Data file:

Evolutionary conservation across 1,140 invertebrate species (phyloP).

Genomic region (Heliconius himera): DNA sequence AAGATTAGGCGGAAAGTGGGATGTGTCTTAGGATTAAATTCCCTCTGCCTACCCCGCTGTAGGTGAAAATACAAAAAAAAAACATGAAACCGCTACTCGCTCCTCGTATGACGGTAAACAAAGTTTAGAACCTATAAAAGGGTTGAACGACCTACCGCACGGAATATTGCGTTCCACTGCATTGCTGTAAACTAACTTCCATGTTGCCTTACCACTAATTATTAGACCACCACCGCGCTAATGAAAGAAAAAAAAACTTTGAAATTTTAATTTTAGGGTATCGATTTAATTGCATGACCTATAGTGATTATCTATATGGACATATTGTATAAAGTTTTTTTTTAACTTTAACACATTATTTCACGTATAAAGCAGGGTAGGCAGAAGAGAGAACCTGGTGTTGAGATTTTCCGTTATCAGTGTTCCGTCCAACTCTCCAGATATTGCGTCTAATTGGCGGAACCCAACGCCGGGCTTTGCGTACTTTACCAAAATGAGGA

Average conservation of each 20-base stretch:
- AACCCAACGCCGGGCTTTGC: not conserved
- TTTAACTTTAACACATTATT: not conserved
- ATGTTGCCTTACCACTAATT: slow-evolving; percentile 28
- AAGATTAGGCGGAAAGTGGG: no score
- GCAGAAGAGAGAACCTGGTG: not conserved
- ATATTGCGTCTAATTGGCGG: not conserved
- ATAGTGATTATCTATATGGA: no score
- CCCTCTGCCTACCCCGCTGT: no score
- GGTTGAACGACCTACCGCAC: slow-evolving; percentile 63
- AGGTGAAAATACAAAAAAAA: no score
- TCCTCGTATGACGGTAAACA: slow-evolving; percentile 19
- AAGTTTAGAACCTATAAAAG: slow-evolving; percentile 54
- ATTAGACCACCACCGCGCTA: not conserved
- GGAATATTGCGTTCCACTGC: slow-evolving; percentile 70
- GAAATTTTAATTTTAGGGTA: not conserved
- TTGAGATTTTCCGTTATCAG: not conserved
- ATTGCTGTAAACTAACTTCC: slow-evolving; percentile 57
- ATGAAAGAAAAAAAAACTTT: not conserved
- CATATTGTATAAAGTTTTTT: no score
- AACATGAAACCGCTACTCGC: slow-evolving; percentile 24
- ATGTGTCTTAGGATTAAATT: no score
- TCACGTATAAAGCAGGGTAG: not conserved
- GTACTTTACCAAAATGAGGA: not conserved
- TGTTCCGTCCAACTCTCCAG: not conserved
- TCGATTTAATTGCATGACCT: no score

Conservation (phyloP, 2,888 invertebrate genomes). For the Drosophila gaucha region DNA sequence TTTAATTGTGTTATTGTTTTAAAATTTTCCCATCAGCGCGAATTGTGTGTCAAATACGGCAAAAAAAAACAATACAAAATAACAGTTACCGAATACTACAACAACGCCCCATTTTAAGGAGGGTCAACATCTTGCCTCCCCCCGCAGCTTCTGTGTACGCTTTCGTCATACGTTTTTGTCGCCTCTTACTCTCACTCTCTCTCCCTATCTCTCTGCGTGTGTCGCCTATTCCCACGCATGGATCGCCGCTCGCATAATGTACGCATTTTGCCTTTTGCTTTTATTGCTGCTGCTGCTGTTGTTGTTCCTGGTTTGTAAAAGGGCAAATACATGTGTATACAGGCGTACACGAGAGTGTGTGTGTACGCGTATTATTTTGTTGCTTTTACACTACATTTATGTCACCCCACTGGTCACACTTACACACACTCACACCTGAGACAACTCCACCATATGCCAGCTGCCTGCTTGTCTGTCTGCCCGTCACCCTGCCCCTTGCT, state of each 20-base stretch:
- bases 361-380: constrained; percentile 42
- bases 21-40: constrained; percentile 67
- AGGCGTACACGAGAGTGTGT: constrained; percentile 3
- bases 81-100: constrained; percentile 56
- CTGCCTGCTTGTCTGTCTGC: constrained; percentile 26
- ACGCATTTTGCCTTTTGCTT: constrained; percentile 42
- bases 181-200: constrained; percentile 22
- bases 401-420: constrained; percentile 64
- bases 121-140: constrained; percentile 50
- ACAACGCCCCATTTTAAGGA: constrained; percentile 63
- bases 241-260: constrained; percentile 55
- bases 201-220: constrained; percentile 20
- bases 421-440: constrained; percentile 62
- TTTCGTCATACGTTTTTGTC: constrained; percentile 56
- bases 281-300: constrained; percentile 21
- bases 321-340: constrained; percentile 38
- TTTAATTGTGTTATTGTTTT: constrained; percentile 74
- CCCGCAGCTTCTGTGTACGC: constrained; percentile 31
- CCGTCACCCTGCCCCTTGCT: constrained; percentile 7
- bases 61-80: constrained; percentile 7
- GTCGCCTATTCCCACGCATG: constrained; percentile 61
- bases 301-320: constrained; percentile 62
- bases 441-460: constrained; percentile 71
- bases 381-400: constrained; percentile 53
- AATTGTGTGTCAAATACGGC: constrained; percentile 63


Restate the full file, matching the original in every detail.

Evolutionary conservation across 1,140 invertebrate species (phyloP).

Genomic region (Heliconius himera): DNA sequence AAGATTAGGCGGAAAGTGGGATGTGTCTTAGGATTAAATTCCCTCTGCCTACCCCGCTGTAGGTGAAAATACAAAAAAAAAACATGAAACCGCTACTCGCTCCTCGTATGACGGTAAACAAAGTTTAGAACCTATAAAAGGGTTGAACGACCTACCGCACGGAATATTGCGTTCCACTGCATTGCTGTAAACTAACTTCCATGTTGCCTTACCACTAATTATTAGACCACCACCGCGCTAATGAAAGAAAAAAAAACTTTGAAATTTTAATTTTAGGGTATCGATTTAATTGCATGACCTATAGTGATTATCTATATGGACATATTGTATAAAGTTTTTTTTTAACTTTAACACATTATTTCACGTATAAAGCAGGGTAGGCAGAAGAGAGAACCTGGTGTTGAGATTTTCCGTTATCAGTGTTCCGTCCAACTCTCCAGATATTGCGTCTAATTGGCGGAACCCAACGCCGGGCTTTGCGTACTTTACCAAAATGAGGA

Average conservation of each 20-base stretch:
- AACCCAACGCCGGGCTTTGC: not conserved
- TTTAACTTTAACACATTATT: not conserved
- ATGTTGCCTTACCACTAATT: slow-evolving; percentile 28
- AAGATTAGGCGGAAAGTGGG: no score
- GCAGAAGAGAGAACCTGGTG: not conserved
- ATATTGCGTCTAATTGGCGG: not conserved
- ATAGTGATTATCTATATGGA: no score
- CCCTCTGCCTACCCCGCTGT: no score
- GGTTGAACGACCTACCGCAC: slow-evolving; percentile 63
- AGGTGAAAATACAAAAAAAA: no score
- TCCTCGTATGACGGTAAACA: slow-evolving; percentile 19
- AAGTTTAGAACCTATAAAAG: slow-evolving; percentile 54
- ATTAGACCACCACCGCGCTA: not conserved
- GGAATATTGCGTTCCACTGC: slow-evolving; percentile 70
- GAAATTTTAATTTTAGGGTA: not conserved
- TTGAGATTTTCCGTTATCAG: not conserved
- ATTGCTGTAAACTAACTTCC: slow-evolving; percentile 57
- ATGAAAGAAAAAAAAACTTT: not conserved
- CATATTGTATAAAGTTTTTT: no score
- AACATGAAACCGCTACTCGC: slow-evolving; percentile 24
- ATGTGTCTTAGGATTAAATT: no score
- TCACGTATAAAGCAGGGTAG: not conserved
- GTACTTTACCAAAATGAGGA: not conserved
- TGTTCCGTCCAACTCTCCAG: not conserved
- TCGATTTAATTGCATGACCT: no score

Conservation (phyloP, 2,888 invertebrate genomes). For the Drosophila gaucha region DNA sequence TTTAATTGTGTTATTGTTTTAAAATTTTCCCATCAGCGCGAATTGTGTGTCAAATACGGCAAAAAAAAACAATACAAAATAACAGTTACCGAATACTACAACAACGCCCCATTTTAAGGAGGGTCAACATCTTGCCTCCCCCCGCAGCTTCTGTGTACGCTTTCGTCATACGTTTTTGTCGCCTCTTACTCTCACTCTCTCTCCCTATCTCTCTGCGTGTGTCGCCTATTCCCACGCATGGATCGCCGCTCGCATAATGTACGCATTTTGCCTTTTGCTTTTATTGCTGCTGCTGCTGTTGTTGTTCCTGGTTTGTAAAAGGGCAAATACATGTGTATACAGGCGTACACGAGAGTGTGTGTGTACGCGTATTATTTTGTTGCTTTTACACTACATTTATGTCACCCCACTGGTCACACTTACACACACTCACACCTGAGACAACTCCACCATATGCCAGCTGCCTGCTTGTCTGTCTGCCCGTCACCCTGCCCCTTGCT, state of each 20-base stretch:
- bases 361-380: constrained; percentile 42
- bases 21-40: constrained; percentile 67
- AGGCGTACACGAGAGTGTGT: constrained; percentile 3
- bases 81-100: constrained; percentile 56
- CTGCCTGCTTGTCTGTCTGC: constrained; percentile 26
- ACGCATTTTGCCTTTTGCTT: constrained; percentile 42
- bases 181-200: constrained; percentile 22
- bases 401-420: constrained; percentile 64
- bases 121-140: constrained; percentile 50
- ACAACGCCCCATTTTAAGGA: constrained; percentile 63
- bases 241-260: constrained; percentile 55
- bases 201-220: constrained; percentile 20
- bases 421-440: constrained; percentile 62
- TTTCGTCATACGTTTTTGTC: constrained; percentile 56
- bases 281-300: constrained; percentile 21
- bases 321-340: constrained; percentile 38
- TTTAATTGTGTTATTGTTTT: constrained; percentile 74
- CCCGCAGCTTCTGTGTACGC: constrained; percentile 31
- CCGTCACCCTGCCCCTTGCT: constrained; percentile 7
- bases 61-80: constrained; percentile 7
- GTCGCCTATTCCCACGCATG: constrained; percentile 61
- bases 301-320: constrained; percentile 62
- bases 441-460: constrained; percentile 71
- bases 381-400: constrained; percentile 53
- AATTGTGTGTCAAATACGGC: constrained; percentile 63